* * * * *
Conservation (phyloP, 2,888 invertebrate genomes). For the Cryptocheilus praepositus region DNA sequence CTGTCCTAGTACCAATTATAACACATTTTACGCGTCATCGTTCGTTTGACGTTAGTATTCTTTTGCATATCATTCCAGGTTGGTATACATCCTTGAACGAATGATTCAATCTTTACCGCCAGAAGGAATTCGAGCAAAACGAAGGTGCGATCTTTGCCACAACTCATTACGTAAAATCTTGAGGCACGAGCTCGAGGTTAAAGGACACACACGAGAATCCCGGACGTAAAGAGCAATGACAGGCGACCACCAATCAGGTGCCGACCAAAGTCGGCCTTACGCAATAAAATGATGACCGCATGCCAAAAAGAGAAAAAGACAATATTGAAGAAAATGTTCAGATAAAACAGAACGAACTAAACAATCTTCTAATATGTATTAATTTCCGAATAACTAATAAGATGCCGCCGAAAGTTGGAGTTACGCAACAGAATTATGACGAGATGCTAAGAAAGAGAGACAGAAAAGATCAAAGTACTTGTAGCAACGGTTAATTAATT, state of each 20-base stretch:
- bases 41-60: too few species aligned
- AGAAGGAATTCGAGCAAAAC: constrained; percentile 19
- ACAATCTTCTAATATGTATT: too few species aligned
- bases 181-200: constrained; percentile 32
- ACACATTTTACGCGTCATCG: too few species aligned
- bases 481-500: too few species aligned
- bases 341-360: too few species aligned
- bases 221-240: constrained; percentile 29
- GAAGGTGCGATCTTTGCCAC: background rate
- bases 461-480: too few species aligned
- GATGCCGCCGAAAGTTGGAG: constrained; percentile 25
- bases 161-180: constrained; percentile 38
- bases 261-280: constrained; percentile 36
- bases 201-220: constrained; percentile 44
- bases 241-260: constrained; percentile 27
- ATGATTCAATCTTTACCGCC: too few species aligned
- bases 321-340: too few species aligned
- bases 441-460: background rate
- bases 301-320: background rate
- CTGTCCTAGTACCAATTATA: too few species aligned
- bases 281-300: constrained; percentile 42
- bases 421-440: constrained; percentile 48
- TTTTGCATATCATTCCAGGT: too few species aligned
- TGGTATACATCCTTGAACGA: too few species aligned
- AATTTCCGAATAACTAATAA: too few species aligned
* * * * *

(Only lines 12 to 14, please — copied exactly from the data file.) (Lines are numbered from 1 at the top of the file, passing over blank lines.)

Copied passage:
- GATGCCGCCGAAAGTTGGAG: constrained; percentile 25
- bases 161-180: constrained; percentile 38
- bases 261-280: constrained; percentile 36